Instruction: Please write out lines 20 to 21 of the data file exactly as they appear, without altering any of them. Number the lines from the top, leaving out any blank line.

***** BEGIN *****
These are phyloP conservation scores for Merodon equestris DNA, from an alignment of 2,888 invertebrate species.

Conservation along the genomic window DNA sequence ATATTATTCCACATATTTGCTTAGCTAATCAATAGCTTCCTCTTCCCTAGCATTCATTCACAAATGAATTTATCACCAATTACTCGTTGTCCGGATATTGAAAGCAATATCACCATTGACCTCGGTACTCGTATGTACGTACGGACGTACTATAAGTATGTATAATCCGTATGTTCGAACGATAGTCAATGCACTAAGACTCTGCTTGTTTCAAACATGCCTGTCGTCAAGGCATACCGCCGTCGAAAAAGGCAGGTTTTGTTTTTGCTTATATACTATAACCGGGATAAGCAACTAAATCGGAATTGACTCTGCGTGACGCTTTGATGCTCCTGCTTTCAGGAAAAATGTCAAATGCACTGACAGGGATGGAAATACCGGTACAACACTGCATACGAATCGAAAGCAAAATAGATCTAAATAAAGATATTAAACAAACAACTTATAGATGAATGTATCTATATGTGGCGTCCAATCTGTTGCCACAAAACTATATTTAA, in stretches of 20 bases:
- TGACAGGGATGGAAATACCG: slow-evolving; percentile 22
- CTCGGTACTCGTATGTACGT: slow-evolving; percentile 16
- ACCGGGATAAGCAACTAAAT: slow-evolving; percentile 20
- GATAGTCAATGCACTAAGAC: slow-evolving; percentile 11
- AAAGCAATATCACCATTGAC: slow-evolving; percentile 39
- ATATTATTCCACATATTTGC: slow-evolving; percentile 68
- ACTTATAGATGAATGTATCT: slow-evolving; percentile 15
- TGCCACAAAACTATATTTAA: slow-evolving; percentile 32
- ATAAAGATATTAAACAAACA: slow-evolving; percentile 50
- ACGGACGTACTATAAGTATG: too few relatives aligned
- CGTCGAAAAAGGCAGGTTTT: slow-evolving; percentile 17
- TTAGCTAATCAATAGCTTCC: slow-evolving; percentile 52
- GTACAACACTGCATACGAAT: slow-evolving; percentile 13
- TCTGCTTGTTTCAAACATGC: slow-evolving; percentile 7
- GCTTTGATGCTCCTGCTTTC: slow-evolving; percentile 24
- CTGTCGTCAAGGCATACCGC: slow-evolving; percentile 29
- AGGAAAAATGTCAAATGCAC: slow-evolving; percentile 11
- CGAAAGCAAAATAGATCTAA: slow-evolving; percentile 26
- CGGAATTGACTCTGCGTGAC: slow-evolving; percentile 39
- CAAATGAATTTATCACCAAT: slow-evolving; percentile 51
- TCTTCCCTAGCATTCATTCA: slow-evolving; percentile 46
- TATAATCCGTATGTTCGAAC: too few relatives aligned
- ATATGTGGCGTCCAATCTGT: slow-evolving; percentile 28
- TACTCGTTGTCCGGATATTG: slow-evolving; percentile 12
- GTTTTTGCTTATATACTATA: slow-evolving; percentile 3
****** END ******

- CGAAAGCAAAATAGATCTAA: slow-evolving; percentile 26
- CGGAATTGACTCTGCGTGAC: slow-evolving; percentile 39